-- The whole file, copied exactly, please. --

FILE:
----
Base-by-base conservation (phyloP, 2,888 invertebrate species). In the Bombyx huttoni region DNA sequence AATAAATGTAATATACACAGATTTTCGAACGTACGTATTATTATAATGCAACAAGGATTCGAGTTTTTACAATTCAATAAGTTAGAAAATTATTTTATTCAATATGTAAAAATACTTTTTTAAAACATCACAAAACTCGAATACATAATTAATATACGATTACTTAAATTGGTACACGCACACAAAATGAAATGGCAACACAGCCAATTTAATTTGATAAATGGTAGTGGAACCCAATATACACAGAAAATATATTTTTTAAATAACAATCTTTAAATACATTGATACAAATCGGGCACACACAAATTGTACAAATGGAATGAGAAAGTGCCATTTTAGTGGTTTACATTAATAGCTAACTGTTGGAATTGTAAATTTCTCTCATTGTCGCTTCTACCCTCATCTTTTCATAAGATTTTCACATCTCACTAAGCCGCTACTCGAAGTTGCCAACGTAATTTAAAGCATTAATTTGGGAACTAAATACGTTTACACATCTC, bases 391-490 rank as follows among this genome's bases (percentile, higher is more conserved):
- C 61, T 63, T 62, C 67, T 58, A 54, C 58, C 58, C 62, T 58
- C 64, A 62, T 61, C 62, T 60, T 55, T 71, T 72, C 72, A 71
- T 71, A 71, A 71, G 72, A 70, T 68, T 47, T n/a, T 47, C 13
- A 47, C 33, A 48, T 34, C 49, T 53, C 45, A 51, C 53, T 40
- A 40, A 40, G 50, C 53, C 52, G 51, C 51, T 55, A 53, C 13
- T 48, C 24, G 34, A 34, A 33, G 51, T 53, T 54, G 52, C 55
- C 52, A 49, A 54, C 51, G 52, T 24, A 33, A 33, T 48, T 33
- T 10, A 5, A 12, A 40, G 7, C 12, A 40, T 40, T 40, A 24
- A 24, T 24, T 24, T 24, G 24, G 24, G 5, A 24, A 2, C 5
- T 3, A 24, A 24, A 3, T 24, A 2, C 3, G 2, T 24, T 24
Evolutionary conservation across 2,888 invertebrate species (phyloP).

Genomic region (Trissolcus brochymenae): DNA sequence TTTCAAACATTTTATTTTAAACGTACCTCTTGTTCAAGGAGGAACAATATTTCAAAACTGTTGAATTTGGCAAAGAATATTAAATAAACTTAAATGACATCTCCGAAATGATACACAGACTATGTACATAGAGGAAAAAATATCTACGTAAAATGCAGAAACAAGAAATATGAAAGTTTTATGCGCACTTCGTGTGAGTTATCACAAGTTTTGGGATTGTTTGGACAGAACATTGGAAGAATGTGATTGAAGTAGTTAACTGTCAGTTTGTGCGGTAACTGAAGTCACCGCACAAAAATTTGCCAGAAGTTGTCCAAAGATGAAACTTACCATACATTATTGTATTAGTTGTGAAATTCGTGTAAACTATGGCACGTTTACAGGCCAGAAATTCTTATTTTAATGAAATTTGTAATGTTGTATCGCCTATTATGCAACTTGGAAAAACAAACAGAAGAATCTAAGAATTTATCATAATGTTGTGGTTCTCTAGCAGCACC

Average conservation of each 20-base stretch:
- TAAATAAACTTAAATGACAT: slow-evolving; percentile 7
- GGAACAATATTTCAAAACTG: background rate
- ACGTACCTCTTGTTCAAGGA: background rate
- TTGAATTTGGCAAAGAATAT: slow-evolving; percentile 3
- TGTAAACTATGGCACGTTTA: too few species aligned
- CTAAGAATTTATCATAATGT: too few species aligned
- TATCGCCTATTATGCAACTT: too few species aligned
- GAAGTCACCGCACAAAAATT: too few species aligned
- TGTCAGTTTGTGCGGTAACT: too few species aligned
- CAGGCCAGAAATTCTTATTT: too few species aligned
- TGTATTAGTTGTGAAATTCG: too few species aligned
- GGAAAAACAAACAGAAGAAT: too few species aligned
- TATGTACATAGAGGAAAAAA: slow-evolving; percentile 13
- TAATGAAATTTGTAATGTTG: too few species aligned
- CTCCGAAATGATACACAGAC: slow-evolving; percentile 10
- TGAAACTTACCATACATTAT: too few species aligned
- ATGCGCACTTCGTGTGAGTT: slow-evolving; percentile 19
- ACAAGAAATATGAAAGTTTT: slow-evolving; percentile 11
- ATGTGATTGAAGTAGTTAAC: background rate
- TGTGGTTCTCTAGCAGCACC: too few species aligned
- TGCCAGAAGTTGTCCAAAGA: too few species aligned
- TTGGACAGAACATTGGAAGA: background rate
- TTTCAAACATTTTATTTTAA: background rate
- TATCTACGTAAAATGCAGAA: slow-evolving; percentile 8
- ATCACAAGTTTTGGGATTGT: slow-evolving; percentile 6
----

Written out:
Base-by-base conservation (phyloP, 2,888 invertebrate species). In the Bombyx huttoni region DNA sequence AATAAATGTAATATACACAGATTTTCGAACGTACGTATTATTATAATGCAACAAGGATTCGAGTTTTTACAATTCAATAAGTTAGAAAATTATTTTATTCAATATGTAAAAATACTTTTTTAAAACATCACAAAACTCGAATACATAATTAATATACGATTACTTAAATTGGTACACGCACACAAAATGAAATGGCAACACAGCCAATTTAATTTGATAAATGGTAGTGGAACCCAATATACACAGAAAATATATTTTTTAAATAACAATCTTTAAATACATTGATACAAATCGGGCACACACAAATTGTACAAATGGAATGAGAAAGTGCCATTTTAGTGGTTTACATTAATAGCTAACTGTTGGAATTGTAAATTTCTCTCATTGTCGCTTCTACCCTCATCTTTTCATAAGATTTTCACATCTCACTAAGCCGCTACTCGAAGTTGCCAACGTAATTTAAAGCATTAATTTGGGAACTAAATACGTTTACACATCTC, bases 391-490 rank as follows among this genome's bases (percentile, higher is more conserved):
- C 61, T 63, T 62, C 67, T 58, A 54, C 58, C 58, C 62, T 58
- C 64, A 62, T 61, C 62, T 60, T 55, T 71, T 72, C 72, A 71
- T 71, A 71, A 71, G 72, A 70, T 68, T 47, T n/a, T 47, C 13
- A 47, C 33, A 48, T 34, C 49, T 53, C 45, A 51, C 53, T 40
- A 40, A 40, G 50, C 53, C 52, G 51, C 51, T 55, A 53, C 13
- T 48, C 24, G 34, A 34, A 33, G 51, T 53, T 54, G 52, C 55
- C 52, A 49, A 54, C 51, G 52, T 24, A 33, A 33, T 48, T 33
- T 10, A 5, A 12, A 40, G 7, C 12, A 40, T 40, T 40, A 24
- A 24, T 24, T 24, T 24, G 24, G 24, G 5, A 24, A 2, C 5
- T 3, A 24, A 24, A 3, T 24, A 2, C 3, G 2, T 24, T 24
Evolutionary conservation across 2,888 invertebrate species (phyloP).

Genomic region (Trissolcus brochymenae): DNA sequence TTTCAAACATTTTATTTTAAACGTACCTCTTGTTCAAGGAGGAACAATATTTCAAAACTGTTGAATTTGGCAAAGAATATTAAATAAACTTAAATGACATCTCCGAAATGATACACAGACTATGTACATAGAGGAAAAAATATCTACGTAAAATGCAGAAACAAGAAATATGAAAGTTTTATGCGCACTTCGTGTGAGTTATCACAAGTTTTGGGATTGTTTGGACAGAACATTGGAAGAATGTGATTGAAGTAGTTAACTGTCAGTTTGTGCGGTAACTGAAGTCACCGCACAAAAATTTGCCAGAAGTTGTCCAAAGATGAAACTTACCATACATTATTGTATTAGTTGTGAAATTCGTGTAAACTATGGCACGTTTACAGGCCAGAAATTCTTATTTTAATGAAATTTGTAATGTTGTATCGCCTATTATGCAACTTGGAAAAACAAACAGAAGAATCTAAGAATTTATCATAATGTTGTGGTTCTCTAGCAGCACC

Average conservation of each 20-base stretch:
- TAAATAAACTTAAATGACAT: slow-evolving; percentile 7
- GGAACAATATTTCAAAACTG: background rate
- ACGTACCTCTTGTTCAAGGA: background rate
- TTGAATTTGGCAAAGAATAT: slow-evolving; percentile 3
- TGTAAACTATGGCACGTTTA: too few species aligned
- CTAAGAATTTATCATAATGT: too few species aligned
- TATCGCCTATTATGCAACTT: too few species aligned
- GAAGTCACCGCACAAAAATT: too few species aligned
- TGTCAGTTTGTGCGGTAACT: too few species aligned
- CAGGCCAGAAATTCTTATTT: too few species aligned
- TGTATTAGTTGTGAAATTCG: too few species aligned
- GGAAAAACAAACAGAAGAAT: too few species aligned
- TATGTACATAGAGGAAAAAA: slow-evolving; percentile 13
- TAATGAAATTTGTAATGTTG: too few species aligned
- CTCCGAAATGATACACAGAC: slow-evolving; percentile 10
- TGAAACTTACCATACATTAT: too few species aligned
- ATGCGCACTTCGTGTGAGTT: slow-evolving; percentile 19
- ACAAGAAATATGAAAGTTTT: slow-evolving; percentile 11
- ATGTGATTGAAGTAGTTAAC: background rate
- TGTGGTTCTCTAGCAGCACC: too few species aligned
- TGCCAGAAGTTGTCCAAAGA: too few species aligned
- TTGGACAGAACATTGGAAGA: background rate
- TTTCAAACATTTTATTTTAA: background rate
- TATCTACGTAAAATGCAGAA: slow-evolving; percentile 8
- ATCACAAGTTTTGGGATTGT: slow-evolving; percentile 6